Zimbabwe's central bank says it has begun circulating lower-denomination bank notes and coins, in an effort to help end severe shortages of cash and boost the new Zimbabwean currency. But many have doubts the new money by itself will improve the country's struggling economy.
By close of business Monday, most banks in Harare did not have their allocations of the new money. The Reserve Bank of Zimbabwe said it would comment once it has ensured that deliveries has been made to all banks.
Harare resident Kudakwashe Muchena is one of those tired of the cash shortages that have made life difficult for Zimbabweans over the past two years.
He thinks the government needs to do more to boost confidence in the domestic currency, known as the bond note, after a decade of using U.S. dollars and South African rand.
"As a country Zimbabwe needs its own currency which can be used to transact locally and internationally, but I think there has been very little in terms of conscientizing the users of the currency in terms of building trust and understanding the need of a local currency," said Muchena.
Zimbabwe abandoned its own currency in 2008 due to extreme hyperinflation. The new currency faces an uphill climb, as it does not trade beyond the country's borders and has lost value since being introduced in June.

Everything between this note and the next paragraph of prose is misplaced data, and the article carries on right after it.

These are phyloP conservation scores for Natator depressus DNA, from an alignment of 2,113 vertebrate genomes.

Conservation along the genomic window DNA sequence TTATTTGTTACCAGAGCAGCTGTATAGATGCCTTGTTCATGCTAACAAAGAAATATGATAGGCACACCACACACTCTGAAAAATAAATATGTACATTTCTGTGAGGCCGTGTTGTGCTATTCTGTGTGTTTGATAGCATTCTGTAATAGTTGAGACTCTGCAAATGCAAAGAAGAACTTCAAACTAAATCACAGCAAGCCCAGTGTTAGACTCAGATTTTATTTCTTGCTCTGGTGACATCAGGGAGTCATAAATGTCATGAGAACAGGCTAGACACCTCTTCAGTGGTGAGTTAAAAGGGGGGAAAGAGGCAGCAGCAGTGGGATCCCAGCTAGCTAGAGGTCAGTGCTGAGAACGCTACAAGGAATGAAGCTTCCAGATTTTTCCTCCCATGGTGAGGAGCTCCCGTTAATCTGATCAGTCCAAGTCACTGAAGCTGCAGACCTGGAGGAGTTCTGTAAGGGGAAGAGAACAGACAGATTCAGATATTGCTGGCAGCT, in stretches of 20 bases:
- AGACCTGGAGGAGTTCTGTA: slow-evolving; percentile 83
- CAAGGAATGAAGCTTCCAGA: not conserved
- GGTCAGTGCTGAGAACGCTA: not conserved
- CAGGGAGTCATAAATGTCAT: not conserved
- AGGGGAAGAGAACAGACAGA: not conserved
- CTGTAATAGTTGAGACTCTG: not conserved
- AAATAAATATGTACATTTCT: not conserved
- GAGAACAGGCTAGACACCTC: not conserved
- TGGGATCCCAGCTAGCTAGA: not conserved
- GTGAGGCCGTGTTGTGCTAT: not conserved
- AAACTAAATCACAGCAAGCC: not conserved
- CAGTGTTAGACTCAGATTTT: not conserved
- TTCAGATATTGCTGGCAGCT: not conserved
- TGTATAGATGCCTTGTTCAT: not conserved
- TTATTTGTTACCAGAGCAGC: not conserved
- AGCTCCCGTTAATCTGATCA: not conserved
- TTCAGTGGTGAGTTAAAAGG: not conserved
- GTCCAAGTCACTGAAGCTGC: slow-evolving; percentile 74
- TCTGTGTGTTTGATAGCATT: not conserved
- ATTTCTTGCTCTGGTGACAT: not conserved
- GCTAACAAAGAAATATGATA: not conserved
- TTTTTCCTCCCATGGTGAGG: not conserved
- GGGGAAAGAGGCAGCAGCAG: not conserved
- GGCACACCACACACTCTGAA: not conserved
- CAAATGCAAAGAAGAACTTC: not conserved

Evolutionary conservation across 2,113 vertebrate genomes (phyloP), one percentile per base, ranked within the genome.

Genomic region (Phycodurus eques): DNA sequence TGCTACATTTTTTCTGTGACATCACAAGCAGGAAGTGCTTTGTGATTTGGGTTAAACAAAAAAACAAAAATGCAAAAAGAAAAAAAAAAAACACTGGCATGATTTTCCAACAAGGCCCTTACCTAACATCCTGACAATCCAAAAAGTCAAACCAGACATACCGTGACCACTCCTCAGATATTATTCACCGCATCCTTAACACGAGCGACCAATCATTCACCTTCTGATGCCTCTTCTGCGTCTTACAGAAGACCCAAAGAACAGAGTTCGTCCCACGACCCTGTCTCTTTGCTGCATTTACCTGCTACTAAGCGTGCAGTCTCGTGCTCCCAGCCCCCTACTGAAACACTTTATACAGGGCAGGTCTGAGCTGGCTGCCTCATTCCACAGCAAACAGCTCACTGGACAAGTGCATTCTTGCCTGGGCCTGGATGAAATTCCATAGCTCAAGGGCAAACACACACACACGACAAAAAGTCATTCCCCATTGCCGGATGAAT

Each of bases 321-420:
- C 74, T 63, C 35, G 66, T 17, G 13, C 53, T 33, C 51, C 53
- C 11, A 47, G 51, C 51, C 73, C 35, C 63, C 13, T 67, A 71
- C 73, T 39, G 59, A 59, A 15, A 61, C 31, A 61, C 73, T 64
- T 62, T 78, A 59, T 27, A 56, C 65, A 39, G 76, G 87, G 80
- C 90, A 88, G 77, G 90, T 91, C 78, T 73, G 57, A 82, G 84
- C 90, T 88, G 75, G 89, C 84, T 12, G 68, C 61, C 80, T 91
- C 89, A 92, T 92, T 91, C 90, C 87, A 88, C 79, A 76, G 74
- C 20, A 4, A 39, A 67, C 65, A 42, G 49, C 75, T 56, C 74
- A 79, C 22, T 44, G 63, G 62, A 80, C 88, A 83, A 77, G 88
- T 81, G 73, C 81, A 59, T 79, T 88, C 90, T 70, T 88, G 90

Nevertheless, Harare resident Larry Kwirirayi hopes the new currency succeeds.
"In principle of course it's a good idea to have our own currency but as always with many things in Zimbabwe, it will come down to policy and consistency and that sort of thing. Especially around monetary and fiscal policy; and also coming up with a budget. What is the budget going to say, they are many questions around it because the currency will have to be supported by production and that's where the big thing is; the success or lack of success of it is underpinned by the success outside the currency itself," he said.
Zimbabwe's economy has struggled for two decades, amid political turmoil and government policies widely seen as unfriendly to farm production and foreign investment.
Clinton Musonza, an economist at the Labor and Economic Development Research Institute of Zimbabwe, said the country's cash shortages are far from being over.
"The coming in of new notes is not going to end all the cash problems in Zimbabwe per se. You have to understand that the challenges that Zimbabwe is facing are emanating from the production side. So if as long as we are not producing enough we are going to be in this kind of situation for long," said Musonza.
Musonza said lower-denomination bond notes will improve the availability of cash but notes that the government would prefer to see Zimbabwe become what he calls "cash-light."
Since the cash shortages started, the central bank has encouraged Zimbabweans to conduct transactions electronically. But, many businesses still insist on hard money in exchange for goods and services.